The Internet has transformed ways of sharing information and lowered dramatically the transaction costs associated with asking for contributions to a consultation process. A changing and increasingly interlinked business environment means that once discrete industries (and discrete stakeholder groups) are not necessarily so anymore when it comes to any one particular policy issue.

If the public sector is to fully understand the issues it is consulting on, and thereby develop and propose the best options for consideration, then it needs to engage with industry effectively. In a continually evolving system, further work needs to be done to build on the previous efforts of the public sector to ensure consultation processes meet the needs of both industry and the public sector.

So the problem is?

The problem to be addressed is that the public sector currently has a relatively limited stable of consultation methods that it uses, that consultations are sometimes done without due consideration of other processes that stakeholders are being asked to contribute to, and that businesses and business intermediaries are not always satisfied that their contributions are effective or valued.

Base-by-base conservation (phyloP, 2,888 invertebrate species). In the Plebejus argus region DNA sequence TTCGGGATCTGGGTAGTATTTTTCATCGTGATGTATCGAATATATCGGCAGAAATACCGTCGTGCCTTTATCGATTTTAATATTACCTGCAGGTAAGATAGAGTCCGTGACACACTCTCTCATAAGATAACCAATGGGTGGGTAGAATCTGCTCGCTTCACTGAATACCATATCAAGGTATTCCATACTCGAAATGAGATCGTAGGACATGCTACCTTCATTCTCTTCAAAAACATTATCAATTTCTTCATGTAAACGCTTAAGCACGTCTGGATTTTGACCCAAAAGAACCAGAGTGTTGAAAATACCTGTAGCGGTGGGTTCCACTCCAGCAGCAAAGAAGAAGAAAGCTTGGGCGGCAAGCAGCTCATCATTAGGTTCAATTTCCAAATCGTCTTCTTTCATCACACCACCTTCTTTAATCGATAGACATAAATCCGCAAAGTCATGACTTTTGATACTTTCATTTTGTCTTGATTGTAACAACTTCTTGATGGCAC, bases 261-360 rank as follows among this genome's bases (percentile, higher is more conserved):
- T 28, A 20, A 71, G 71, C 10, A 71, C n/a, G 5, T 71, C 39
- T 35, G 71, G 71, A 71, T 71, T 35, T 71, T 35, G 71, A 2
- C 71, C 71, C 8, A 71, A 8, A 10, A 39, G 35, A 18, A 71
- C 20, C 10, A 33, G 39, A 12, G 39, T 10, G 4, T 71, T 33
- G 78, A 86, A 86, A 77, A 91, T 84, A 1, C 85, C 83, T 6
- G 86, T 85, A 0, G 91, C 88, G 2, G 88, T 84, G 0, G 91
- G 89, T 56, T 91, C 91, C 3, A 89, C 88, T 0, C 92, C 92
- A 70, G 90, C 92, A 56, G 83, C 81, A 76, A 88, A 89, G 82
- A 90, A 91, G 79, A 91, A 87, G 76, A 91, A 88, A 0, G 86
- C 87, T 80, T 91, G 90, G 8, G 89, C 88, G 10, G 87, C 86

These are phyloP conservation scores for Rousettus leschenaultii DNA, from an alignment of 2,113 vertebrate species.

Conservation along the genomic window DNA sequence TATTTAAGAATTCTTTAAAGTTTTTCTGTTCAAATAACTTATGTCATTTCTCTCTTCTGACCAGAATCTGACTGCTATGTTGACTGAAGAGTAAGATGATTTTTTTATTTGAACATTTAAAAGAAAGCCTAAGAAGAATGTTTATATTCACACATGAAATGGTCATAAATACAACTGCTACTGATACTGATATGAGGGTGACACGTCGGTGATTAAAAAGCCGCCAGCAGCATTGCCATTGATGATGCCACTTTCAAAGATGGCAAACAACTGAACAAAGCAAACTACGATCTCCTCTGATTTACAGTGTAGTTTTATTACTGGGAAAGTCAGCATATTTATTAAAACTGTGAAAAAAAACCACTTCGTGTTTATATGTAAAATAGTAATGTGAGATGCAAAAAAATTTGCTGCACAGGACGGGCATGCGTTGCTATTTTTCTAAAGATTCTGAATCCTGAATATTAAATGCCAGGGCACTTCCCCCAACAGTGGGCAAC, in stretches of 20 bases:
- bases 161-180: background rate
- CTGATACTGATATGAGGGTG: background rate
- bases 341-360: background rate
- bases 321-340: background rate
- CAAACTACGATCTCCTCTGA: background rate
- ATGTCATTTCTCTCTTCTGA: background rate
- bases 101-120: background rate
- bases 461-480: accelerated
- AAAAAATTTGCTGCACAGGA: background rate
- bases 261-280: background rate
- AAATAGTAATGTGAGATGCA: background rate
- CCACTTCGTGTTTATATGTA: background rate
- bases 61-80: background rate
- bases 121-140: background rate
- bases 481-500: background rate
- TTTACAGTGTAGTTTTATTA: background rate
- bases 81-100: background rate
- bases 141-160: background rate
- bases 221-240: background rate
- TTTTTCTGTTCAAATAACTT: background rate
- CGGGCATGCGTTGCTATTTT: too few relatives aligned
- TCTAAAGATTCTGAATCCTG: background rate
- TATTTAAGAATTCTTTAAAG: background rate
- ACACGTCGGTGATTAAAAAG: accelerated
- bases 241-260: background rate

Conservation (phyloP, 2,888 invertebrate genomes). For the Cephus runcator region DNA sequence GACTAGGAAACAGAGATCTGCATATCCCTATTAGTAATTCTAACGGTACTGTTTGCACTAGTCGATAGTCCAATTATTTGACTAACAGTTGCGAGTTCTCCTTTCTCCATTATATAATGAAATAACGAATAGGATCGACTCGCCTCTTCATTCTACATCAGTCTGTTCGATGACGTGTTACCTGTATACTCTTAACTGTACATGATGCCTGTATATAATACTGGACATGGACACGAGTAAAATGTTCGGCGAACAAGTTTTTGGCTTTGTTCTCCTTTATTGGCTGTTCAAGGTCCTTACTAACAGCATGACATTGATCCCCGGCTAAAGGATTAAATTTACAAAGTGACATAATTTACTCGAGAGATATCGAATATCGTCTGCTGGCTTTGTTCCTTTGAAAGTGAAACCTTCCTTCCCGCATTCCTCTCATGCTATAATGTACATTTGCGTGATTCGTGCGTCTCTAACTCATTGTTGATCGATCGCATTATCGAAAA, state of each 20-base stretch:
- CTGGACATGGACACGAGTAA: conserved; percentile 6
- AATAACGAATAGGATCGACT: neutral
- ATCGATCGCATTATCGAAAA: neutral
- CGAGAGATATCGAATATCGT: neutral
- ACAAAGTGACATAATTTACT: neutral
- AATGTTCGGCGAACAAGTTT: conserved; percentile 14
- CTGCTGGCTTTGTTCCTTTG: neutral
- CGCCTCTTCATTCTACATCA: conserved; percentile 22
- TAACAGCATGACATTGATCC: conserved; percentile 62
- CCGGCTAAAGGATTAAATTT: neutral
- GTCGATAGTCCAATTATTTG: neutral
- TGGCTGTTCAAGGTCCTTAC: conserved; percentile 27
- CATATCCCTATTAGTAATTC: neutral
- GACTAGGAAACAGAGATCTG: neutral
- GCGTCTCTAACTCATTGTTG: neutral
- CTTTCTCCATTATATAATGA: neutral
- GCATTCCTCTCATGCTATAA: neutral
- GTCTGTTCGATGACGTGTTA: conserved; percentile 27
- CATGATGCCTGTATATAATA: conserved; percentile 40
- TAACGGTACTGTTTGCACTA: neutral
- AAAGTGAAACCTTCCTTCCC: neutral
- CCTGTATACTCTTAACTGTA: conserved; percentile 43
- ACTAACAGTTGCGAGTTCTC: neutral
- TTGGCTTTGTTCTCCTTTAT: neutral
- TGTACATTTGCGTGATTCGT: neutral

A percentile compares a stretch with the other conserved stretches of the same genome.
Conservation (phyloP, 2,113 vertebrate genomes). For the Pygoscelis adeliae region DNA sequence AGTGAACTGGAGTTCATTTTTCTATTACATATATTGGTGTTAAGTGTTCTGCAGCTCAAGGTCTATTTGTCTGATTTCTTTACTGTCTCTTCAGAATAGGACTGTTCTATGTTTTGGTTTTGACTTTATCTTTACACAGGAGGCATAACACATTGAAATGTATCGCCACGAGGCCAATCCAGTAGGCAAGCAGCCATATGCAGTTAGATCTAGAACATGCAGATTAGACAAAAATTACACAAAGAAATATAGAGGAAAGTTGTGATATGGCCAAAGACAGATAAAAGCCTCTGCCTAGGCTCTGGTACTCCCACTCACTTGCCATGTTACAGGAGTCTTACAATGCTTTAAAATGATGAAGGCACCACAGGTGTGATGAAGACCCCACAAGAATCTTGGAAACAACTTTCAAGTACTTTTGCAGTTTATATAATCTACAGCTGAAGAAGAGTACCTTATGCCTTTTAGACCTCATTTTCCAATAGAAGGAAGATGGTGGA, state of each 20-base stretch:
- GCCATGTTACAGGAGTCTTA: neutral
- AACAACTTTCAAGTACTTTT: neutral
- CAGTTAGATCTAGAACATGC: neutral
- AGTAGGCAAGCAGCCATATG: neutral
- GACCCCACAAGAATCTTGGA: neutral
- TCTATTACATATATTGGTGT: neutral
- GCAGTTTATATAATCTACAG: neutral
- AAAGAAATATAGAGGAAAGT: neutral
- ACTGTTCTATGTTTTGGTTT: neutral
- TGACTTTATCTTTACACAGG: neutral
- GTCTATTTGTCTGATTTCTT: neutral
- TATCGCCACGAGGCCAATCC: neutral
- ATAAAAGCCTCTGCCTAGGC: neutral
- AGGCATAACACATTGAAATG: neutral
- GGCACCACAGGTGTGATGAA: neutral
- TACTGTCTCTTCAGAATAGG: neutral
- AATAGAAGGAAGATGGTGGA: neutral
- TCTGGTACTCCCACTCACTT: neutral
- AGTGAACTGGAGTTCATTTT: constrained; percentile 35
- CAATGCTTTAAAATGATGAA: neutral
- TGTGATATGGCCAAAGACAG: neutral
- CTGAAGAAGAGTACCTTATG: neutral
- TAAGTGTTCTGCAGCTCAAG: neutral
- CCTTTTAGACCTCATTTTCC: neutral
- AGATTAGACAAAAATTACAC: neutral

A good consultation and engagement process is a vital component of the overall state of business and government interactions. Without timely, effective and efficient consultation, it is likely that problems will arise that will require further attention. Though the Australian Public Service consults to good effect most of the time, there are social, technological and economic changes occurring that mean how the public sector consults must also change.

We look forward to working with those of you interested in this topic to explore how might work and operate.


  1. Participation may mean involvement in workshops, contributing to a survey, providing feedback, or other forms of contribution. The scope of the prototyping process will depend a lot on the level and spread of interest.